The world according to…

There may be no going back to the days when people believed that ISA was the voice of the end user, but if it wants to carve out new territory for itself, it needs to put money back into niche groups.

Walt BoyesBy Walt Boyes, Editor in Chief

ISA President-elect Steve Huffman responded to my July editorial, "Vendor vs. Vendor": “I read with interest your editorial on users groups and your appeal for an unbiased ‘master users’ group.’ We appreciate the challenge you issued to end users and I, for one, am interested in further positioning ISA to have that recognition.”

Me too, Steve. But that’s where I start having problems.

There may, in fact, be no going back to the days when people believed that ISA was—and should be—the voice of the end user. This magazine is now substantially better at being that voice than ISA is. Why? Because we take strongly held positions about issues that are meaningful to end users, and ISA, in the name of impartiality, does not.

It took Tom Stout and me a long, long time just to get the original provision against lobbying for end users out of the ISA Bylaws—and ISA sure is silent on that front.

Why wasn’t the president or executive director of ISA on the evening news last year when BP’s Texas City refinery blew up due to concatenating operator error, talking about operator training and the need for licensing—which ISA already has the programs to provide? Boiler operators and water-treatment operators at BP Texas City are licensed by the state of Texas, but the people who operate the refinery itself are not. This is not acceptable and cannot be allowed to continue.

Why wasn’t ISA saying that?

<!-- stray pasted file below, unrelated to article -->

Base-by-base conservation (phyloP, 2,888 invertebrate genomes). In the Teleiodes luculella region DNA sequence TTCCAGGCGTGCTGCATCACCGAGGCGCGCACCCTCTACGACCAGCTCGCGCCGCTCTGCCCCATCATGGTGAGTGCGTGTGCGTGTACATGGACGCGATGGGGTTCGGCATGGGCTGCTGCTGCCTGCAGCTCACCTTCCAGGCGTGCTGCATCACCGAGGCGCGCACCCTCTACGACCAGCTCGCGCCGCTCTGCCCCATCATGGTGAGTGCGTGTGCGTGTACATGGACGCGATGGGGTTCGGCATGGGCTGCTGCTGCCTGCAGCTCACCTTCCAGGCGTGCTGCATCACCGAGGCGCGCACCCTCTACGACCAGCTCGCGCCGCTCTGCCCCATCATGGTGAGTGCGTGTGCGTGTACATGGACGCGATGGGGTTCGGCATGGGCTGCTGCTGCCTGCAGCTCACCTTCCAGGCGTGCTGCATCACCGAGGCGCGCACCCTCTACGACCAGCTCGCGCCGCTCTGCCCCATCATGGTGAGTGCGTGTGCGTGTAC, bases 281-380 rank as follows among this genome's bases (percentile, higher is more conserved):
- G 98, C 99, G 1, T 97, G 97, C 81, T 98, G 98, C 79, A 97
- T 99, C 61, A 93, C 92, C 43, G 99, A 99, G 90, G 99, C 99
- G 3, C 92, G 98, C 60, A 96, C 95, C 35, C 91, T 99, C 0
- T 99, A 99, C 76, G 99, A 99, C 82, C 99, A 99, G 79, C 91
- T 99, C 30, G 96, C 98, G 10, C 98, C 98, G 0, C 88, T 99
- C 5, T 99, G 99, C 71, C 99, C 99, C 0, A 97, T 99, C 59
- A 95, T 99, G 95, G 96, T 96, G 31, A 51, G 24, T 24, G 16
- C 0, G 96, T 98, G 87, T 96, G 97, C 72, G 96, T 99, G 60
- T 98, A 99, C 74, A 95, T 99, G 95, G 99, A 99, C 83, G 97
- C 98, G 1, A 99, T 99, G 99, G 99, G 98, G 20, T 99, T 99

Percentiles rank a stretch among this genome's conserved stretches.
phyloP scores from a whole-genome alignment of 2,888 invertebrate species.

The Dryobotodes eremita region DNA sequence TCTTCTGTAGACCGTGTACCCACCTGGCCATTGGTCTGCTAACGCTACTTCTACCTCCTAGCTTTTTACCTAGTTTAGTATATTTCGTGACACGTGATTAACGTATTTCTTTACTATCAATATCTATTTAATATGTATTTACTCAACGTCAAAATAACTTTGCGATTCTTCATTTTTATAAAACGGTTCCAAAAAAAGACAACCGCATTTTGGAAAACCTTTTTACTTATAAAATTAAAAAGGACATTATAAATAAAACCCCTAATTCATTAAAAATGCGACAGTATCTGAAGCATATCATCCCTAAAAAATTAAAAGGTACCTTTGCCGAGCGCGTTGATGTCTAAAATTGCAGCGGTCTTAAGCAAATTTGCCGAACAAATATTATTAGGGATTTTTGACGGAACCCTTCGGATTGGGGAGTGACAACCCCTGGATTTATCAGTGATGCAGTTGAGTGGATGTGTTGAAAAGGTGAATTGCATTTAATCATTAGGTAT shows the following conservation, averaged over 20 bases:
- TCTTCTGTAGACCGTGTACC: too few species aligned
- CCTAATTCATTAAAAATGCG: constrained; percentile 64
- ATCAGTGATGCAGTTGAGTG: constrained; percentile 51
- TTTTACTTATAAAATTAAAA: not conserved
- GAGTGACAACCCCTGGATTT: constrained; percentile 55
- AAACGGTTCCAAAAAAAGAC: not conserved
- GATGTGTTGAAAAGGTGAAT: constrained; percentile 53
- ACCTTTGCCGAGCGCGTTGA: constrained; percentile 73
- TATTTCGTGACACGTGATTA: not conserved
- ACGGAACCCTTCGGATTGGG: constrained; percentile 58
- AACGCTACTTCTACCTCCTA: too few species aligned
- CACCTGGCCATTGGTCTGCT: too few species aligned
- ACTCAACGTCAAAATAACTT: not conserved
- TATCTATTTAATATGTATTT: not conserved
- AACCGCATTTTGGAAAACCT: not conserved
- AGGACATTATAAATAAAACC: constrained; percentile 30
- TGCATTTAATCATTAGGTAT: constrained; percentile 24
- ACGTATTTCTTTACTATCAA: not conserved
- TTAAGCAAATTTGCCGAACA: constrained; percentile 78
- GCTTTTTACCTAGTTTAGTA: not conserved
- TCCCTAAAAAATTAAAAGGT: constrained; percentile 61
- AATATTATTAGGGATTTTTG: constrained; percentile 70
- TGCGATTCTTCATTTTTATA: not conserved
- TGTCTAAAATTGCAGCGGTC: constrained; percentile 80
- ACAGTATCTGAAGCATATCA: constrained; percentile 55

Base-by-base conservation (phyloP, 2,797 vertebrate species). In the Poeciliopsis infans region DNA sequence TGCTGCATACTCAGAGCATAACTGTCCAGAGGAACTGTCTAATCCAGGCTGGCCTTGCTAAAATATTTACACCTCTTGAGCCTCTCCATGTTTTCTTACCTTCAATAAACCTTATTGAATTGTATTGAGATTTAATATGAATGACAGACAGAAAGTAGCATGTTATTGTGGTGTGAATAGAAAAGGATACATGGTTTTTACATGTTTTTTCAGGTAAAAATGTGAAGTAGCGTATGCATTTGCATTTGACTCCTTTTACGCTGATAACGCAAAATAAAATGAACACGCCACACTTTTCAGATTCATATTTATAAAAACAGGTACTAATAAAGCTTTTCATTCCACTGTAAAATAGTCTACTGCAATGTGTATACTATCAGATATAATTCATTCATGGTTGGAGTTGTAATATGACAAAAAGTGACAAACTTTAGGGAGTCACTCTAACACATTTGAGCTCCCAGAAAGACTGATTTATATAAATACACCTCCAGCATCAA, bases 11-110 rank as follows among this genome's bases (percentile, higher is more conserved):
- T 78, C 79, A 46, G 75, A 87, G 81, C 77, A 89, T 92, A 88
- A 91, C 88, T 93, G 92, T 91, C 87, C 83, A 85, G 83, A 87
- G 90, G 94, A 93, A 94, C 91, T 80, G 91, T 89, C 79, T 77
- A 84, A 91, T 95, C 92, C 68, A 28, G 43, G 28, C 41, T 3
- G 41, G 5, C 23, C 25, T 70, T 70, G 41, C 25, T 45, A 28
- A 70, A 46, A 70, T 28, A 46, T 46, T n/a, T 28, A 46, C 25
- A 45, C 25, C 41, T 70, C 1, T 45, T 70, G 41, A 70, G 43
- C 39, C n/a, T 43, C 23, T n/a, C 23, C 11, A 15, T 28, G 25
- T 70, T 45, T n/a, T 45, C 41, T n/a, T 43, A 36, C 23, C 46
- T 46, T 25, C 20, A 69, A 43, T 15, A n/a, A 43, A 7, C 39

ISA must carve out some new territory for itself, but most of the niches are already comfortably occupied. ARC Advisory Group and the Mechanical Contractors Association of America (MCAA) have captured management. End-user and vendor managers no longer believe that ISA is relevant to their needs for professional development.

I am very interested in what Steve thinks ISA can do to regain its lost position as the “master user group.” The vendors have cornered this market and use it for their own benefit.

Suppliers see user-group meetings as sales and marketing tools. They are intended to be vehicles for generating end-user enthusiasm and loyalty—to a single supplier. Even the ones that have “additional vendors’ clubs” have rules about who gets in. Most of the user groups monitor attendance. If a system integrator wants to attend, he or she had better be a loyal user of Brand A. I know of several integrators who have been ‘disinvited’ from vendors’ user-group meetings for insufficient loyalty.

Why is this important? System integrators use the best stuff they can find—the famous “best of breed.” They might use Vendor A’s control system, Vendor B’s data historian, etc.

CSIA—the user group for system integrators—is extremely pro-ISA. It supports ISA’s training and certification much more than end-user companies do, and many CSIA-certified system integrators require their engineers and technicians to obtain ISA certification as part of their employment.

ISA had Divisions—user-centered special interest groups. Most of those divisions died of neglect and budget starvation.

If ISA wants back into the user-group business, it needs to put serious money into these groups—at least as much money as, for example, Emerson puts behind Emerson Exchange, or Rockwell puts behind the Automation Fair.

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